We have said this before — that this is the string of games that will seal Kansas State’s fate come March.
Before, it was the Wildcats’ slate of games that included road matchups with Oklahoma State, Iowa State and Tennessee and home tilts with West Virginia and TCU. Three losses.
But now — now it’s reckoning time for K-State (15-7, 4-5 Big 12), which faces a trio of consecutive games against three Top-10 opponents. It starts Saturday at No. 2 Baylor (20-2, 7-2).
The second-ranked Bears and Wildcats will tip off 2 p.m. Saturday in Waco, Texas on ESPNews.
This matchup is also one we’ve seen before, though not in Waco yet this season. Xavier Sneed netted a triple to hand K-State the lead at the 10-minute mark of the second half Jan. 14 in Manhattan, but the Bears took advantage of an inexplicable Bruce Weber timeout and dominated the rest of the way.
Needless to say, it doesn’t get any easier for the Wildcats. They last won at the Ferrell Center in March 2013, when Rodney McGruder nailed a 3 at the buzzer. That green-and-gold arena often spells doom for K-State.
But Weber isn’t ruling anything out.
“I told the guys last night: it’s a great opportunity. You can do something special,” Weber said Thursday in the Big 12 coaches teleconference. “It’s possible. We’re good enough. We’ve played with everybody.
“You can’t fear it. You’ve just got to go at it.”
That will be the challenge for K-State, which knows Saturday’s tilt with Baylor is only the beginning of a taxing three-game stretch.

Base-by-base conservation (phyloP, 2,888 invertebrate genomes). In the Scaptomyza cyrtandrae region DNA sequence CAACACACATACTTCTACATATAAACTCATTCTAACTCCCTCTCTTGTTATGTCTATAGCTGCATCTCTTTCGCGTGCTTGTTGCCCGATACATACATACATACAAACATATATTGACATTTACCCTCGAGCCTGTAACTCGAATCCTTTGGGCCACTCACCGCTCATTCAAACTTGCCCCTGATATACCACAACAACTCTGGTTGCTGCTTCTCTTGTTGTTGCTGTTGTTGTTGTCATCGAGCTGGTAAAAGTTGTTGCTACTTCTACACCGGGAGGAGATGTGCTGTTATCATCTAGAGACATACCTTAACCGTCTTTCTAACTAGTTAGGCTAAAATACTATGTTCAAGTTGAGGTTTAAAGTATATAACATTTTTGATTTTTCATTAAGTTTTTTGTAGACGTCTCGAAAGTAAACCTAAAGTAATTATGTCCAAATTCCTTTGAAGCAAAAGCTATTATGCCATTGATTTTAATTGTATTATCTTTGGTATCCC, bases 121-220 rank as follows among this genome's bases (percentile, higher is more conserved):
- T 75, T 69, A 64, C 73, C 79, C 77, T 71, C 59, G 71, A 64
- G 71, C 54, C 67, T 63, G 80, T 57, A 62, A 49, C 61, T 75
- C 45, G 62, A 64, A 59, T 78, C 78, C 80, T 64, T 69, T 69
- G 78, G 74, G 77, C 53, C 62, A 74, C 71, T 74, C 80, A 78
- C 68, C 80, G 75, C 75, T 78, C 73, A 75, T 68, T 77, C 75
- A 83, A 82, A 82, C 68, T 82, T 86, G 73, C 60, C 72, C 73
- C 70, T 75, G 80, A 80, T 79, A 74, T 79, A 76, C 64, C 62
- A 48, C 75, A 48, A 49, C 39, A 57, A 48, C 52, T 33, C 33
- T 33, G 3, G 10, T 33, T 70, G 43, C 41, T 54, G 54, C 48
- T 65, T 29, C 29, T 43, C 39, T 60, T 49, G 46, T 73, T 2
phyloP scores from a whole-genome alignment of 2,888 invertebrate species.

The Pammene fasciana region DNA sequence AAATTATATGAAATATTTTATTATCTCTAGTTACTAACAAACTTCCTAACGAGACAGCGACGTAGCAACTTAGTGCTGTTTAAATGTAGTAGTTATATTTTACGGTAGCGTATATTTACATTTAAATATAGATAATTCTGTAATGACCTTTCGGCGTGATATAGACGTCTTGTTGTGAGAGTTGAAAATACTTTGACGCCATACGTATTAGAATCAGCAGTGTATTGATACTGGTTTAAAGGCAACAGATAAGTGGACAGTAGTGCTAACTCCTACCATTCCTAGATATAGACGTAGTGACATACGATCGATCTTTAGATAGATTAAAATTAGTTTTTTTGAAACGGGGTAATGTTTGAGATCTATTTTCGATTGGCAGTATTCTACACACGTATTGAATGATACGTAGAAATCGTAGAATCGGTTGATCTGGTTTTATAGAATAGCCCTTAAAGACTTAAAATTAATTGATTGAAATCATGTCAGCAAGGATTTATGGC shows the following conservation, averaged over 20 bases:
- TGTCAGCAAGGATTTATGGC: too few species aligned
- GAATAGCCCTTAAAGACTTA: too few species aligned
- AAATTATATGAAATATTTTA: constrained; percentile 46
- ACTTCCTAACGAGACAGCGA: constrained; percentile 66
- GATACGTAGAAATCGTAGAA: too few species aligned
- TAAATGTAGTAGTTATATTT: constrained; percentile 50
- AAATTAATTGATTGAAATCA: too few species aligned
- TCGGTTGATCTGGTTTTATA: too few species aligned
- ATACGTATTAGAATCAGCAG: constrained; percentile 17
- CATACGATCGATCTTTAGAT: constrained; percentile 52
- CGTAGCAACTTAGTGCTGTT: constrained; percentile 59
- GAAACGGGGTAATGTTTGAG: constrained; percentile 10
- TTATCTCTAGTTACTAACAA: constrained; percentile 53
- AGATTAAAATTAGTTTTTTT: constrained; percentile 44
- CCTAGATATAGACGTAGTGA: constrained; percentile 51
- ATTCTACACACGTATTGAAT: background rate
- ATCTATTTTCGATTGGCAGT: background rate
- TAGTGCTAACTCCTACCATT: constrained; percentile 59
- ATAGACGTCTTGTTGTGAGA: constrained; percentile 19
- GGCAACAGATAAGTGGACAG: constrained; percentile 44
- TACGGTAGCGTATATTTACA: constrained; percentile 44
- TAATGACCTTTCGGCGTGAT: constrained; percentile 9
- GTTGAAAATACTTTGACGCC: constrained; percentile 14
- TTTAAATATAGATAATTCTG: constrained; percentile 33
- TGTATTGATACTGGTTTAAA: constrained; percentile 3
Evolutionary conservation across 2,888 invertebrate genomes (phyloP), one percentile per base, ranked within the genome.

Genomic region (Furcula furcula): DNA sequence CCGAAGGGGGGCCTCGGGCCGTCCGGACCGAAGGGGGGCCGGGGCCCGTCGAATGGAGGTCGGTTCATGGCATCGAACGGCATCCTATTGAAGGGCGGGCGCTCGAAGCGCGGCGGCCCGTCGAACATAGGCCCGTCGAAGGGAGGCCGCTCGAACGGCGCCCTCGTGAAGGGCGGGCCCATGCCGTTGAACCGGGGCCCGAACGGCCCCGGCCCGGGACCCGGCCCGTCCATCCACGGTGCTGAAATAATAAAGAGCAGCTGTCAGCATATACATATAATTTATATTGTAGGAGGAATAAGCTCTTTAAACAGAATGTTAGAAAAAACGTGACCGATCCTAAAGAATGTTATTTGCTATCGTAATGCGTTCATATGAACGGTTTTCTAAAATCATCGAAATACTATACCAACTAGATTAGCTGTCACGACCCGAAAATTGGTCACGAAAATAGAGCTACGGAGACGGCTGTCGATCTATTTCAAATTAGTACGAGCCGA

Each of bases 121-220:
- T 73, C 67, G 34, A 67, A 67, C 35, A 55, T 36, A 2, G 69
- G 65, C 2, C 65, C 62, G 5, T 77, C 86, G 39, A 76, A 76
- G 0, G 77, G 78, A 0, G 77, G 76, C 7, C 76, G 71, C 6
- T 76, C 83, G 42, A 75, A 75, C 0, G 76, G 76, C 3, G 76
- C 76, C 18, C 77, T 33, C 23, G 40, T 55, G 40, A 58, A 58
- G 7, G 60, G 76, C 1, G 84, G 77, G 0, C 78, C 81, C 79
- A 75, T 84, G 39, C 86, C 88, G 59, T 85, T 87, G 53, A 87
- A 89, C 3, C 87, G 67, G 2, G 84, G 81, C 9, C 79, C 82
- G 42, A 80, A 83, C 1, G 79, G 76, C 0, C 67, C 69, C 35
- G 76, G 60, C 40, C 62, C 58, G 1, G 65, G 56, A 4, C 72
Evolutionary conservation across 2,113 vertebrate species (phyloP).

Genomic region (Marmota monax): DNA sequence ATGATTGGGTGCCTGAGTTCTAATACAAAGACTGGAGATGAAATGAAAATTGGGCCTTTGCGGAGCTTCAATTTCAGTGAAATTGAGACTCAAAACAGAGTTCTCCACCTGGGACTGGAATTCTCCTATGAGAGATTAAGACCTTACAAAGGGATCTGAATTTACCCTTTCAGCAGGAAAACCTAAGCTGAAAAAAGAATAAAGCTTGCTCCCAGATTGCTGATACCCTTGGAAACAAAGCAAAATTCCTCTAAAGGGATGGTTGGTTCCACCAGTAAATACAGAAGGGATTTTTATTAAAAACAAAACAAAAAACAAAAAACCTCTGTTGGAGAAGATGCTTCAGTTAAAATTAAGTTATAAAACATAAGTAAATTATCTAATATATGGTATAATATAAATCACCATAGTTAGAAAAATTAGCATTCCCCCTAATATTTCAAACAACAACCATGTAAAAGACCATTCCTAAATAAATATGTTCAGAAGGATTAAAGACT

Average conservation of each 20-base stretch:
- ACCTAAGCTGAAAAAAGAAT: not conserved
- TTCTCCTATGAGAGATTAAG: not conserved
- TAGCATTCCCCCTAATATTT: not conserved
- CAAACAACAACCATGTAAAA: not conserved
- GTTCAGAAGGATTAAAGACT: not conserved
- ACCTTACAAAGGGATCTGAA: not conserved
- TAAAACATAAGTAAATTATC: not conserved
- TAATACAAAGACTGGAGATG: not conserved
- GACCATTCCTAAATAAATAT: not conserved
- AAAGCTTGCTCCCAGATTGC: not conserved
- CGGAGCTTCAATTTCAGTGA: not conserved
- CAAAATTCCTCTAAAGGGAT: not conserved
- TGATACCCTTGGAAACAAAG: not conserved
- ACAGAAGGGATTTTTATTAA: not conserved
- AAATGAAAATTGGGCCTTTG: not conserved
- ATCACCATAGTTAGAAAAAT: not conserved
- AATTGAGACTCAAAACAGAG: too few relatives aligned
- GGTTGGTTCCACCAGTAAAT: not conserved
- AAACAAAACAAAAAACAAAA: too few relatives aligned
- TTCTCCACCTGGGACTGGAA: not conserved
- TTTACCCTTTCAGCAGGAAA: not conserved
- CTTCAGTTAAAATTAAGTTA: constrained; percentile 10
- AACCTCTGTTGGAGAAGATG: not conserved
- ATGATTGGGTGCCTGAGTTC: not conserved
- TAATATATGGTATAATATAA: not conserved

The Wildcats’ previous three games don’t appear to engender much momentum, either. K-State is three days removed from an 86-80 overtime loss to TCU in Manhattan, preceded by road losses to Iowa State and Tennessee.
Still, even knowing the weapons the Bears will throw at his squad, Weber says his team has a shot Saturday afternoon.
“I hope we do a little better execution against their zone,” he said. “It’s a tough zone because of their length. It’s a different configuration.”
The Bears have made their defense the bedrock of their success this season. They give up a Big 12-low 61.7 points per game, and junior center Johnathan Motley, who stands 6’10, averages 16.2 points and 9.6 rebounds per game.
Add 7-footer Jo Lual Acuil in the mix, and it’s not hard to understand how Baylor out-rebounded K-State 37-24 in the teams’ first meeting in January.
It all amounts to a zone defense feared by most teams, though Baylor won’t enter Saturday’s contest with much more momentum than K-State. The Bears dropped a 73-68 decision to No. 3 Kansas in Lawrence on Wednesday.
“Human nature, you’re always going to be disappointed,” Baylor coach Scott Drew said. “You’re going to be down, and if you’re not, you’re not a competitor. You’ve got to pick yourself back up.”
K-State will likely need sharp outings from Wesley Iwundu and Dean Wade to have a shot, two forwards who combined for just 12 points in Wednesday’s loss to TCU. They combined for 11 in the Baylor loss.
Drew is expecting the best from K-State, though.
“Coach Weber always does a great job getting his guys ready to play,” Drew said. “His teams always compete. They’re always fundamentally sound. They don’t beat themselves — you have to beat them.”
K-State has a home matchup with Kansas on Monday and will visit West Virginia the following Saturday — but first, Baylor Saturday afternoon.
Indeed, nothing is easy in the Big 12. Especially for teams vying for a spot in the NCAA Tournament.